Since the early 2000s, global, underground networks of insurrectionary anarchists have carried out thousands of acts of political violence. This book is an exploration of the ideas, strategies, and history of these political actors that engage in a confrontation with the oppressive powers of the state and capital.

6. William Gillis, A Quick and Dirty Critique of Primitivist & Anti-Civ Thought

Today the landscape is even more ideologically fractured and many have retreated to a nebulous “anti-civ” position that inherits most of the primitivist framework while remaining loose enough to duck most criticism. But while those identify as anti-civ may individually break with some aspects of primitivism, without any of the frameworks or narratives of primitivism, there wouldn’t be an anti-civ position to speak.
Core to the term “anti-civ” itself is a sweeping impression of “civilization” that is intensely problematic and lends itself to overly simplistic narratives. Primitivism is rife with this kind of irreductionist handwaving that dreams up big monsters from loose associations and gives them agency as magical forces acting on the macroscale, shaping every particular. Following an approach that Ellul openly termed “monism”, primitivism refuses to pick these spooks apart, to recognize any conflict between or latitude in the configuration of their constituent dynamics.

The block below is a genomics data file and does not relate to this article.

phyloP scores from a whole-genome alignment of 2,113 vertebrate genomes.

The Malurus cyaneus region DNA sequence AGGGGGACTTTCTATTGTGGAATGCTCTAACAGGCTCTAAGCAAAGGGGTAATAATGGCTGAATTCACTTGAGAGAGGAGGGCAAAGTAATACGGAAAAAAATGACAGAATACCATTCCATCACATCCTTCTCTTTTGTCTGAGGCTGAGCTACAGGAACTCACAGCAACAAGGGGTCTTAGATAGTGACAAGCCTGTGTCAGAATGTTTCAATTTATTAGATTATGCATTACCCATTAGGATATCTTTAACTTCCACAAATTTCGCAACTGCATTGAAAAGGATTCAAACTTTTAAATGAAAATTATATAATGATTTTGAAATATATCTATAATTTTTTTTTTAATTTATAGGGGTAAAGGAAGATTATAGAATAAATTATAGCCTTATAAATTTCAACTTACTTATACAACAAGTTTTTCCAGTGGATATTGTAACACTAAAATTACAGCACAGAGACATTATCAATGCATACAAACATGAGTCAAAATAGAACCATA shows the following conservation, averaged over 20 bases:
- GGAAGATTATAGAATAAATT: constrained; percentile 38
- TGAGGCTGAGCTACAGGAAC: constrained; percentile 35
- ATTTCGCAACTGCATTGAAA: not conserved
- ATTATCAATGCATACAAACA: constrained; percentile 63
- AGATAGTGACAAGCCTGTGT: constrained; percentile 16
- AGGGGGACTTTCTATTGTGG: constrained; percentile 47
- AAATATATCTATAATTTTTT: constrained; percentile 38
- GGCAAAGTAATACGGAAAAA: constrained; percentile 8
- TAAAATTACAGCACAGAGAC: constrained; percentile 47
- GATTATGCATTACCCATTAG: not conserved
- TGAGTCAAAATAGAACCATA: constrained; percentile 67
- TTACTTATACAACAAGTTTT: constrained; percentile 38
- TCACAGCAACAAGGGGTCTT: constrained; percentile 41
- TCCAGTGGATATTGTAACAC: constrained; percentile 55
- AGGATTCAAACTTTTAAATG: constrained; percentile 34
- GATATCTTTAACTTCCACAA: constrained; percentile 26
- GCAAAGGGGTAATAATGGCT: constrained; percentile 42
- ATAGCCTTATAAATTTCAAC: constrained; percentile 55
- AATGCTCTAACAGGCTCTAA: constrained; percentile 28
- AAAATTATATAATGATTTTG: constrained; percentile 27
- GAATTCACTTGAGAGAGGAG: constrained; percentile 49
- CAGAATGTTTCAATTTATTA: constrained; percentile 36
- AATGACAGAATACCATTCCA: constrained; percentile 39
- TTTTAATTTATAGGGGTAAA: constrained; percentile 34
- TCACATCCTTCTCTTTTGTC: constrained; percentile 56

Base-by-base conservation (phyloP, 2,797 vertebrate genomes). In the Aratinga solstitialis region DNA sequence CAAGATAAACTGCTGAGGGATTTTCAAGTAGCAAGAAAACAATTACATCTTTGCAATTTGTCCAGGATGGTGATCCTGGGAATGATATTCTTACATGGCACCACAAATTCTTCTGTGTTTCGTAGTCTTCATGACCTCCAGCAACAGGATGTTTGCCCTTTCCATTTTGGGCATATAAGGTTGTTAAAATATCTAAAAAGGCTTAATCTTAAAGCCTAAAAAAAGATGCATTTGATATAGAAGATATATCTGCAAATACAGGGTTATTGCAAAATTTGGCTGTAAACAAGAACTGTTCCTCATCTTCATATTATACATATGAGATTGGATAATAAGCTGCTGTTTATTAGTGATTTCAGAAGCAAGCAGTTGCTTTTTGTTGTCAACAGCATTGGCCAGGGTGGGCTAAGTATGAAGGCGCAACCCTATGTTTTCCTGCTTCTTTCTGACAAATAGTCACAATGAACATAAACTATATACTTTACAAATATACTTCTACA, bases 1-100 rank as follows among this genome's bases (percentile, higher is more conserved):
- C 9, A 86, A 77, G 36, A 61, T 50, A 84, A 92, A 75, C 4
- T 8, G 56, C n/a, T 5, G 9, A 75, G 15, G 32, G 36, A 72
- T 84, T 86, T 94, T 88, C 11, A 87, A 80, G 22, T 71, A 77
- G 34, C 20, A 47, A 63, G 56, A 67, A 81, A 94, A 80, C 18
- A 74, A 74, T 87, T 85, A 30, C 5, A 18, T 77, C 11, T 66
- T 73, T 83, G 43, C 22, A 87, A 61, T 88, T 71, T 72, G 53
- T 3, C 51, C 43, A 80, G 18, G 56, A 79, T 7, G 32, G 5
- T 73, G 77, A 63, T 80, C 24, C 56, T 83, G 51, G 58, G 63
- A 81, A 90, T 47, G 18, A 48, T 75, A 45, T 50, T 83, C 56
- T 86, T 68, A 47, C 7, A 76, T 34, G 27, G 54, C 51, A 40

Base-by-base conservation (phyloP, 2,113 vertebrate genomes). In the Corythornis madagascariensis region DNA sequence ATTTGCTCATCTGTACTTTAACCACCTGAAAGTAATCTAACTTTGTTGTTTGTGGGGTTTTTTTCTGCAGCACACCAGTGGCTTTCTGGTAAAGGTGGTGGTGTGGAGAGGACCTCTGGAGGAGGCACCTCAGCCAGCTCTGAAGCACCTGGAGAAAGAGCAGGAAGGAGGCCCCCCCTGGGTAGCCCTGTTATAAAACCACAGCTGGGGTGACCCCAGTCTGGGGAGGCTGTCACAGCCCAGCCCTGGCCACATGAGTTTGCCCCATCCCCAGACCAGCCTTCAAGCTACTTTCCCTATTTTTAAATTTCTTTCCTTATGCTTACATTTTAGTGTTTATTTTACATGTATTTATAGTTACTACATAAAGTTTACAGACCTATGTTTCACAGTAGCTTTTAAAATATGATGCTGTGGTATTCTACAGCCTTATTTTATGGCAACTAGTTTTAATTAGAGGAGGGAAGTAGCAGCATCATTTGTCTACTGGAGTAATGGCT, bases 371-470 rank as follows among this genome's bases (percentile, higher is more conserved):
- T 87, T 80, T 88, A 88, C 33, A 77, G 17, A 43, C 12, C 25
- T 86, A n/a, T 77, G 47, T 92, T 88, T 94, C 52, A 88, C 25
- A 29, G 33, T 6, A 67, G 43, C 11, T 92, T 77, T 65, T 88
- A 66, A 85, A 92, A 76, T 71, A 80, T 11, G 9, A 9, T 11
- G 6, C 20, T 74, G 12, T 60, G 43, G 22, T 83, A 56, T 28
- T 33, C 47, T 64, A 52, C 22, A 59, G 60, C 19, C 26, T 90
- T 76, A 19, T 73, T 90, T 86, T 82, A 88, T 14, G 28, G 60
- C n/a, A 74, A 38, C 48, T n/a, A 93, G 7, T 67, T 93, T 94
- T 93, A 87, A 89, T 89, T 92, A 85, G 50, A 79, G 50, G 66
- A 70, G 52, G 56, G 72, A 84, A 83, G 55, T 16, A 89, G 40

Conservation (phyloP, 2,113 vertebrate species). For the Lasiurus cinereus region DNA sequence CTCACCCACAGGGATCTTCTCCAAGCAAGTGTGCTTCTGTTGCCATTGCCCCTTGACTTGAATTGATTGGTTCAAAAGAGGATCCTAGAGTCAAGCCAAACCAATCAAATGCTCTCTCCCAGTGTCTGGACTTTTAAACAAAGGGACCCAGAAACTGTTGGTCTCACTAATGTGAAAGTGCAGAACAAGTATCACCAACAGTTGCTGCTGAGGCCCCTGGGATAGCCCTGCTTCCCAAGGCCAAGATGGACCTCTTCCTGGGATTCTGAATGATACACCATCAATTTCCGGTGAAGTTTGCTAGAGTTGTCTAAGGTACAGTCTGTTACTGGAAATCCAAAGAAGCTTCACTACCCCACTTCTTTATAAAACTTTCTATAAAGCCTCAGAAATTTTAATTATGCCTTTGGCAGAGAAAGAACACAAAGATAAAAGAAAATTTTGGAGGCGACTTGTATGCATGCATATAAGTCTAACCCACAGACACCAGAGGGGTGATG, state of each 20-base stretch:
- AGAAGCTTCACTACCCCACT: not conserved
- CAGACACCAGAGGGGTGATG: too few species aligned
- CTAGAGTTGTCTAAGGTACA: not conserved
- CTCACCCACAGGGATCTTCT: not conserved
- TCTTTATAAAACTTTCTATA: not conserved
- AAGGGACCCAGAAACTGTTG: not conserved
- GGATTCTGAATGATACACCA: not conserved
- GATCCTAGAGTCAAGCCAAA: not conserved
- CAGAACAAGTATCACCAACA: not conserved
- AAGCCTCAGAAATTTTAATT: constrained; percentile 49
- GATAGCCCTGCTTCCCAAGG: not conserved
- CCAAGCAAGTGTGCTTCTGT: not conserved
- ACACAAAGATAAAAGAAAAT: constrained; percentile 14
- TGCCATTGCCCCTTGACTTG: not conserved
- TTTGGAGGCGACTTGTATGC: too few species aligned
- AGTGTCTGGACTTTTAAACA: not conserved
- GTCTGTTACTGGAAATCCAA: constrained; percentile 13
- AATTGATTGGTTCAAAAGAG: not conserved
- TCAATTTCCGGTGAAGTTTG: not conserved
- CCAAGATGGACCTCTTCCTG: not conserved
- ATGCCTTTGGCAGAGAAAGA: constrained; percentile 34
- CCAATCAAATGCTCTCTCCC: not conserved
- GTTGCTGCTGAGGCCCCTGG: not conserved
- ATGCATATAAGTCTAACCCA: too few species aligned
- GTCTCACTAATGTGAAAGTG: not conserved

7. Sean Fleming, The Unabomber and the origins of anti-tech radicalism

This article uncovers the origins of Kaczynski’s ideas and examines his influence on contemporary anti-tech radicalism.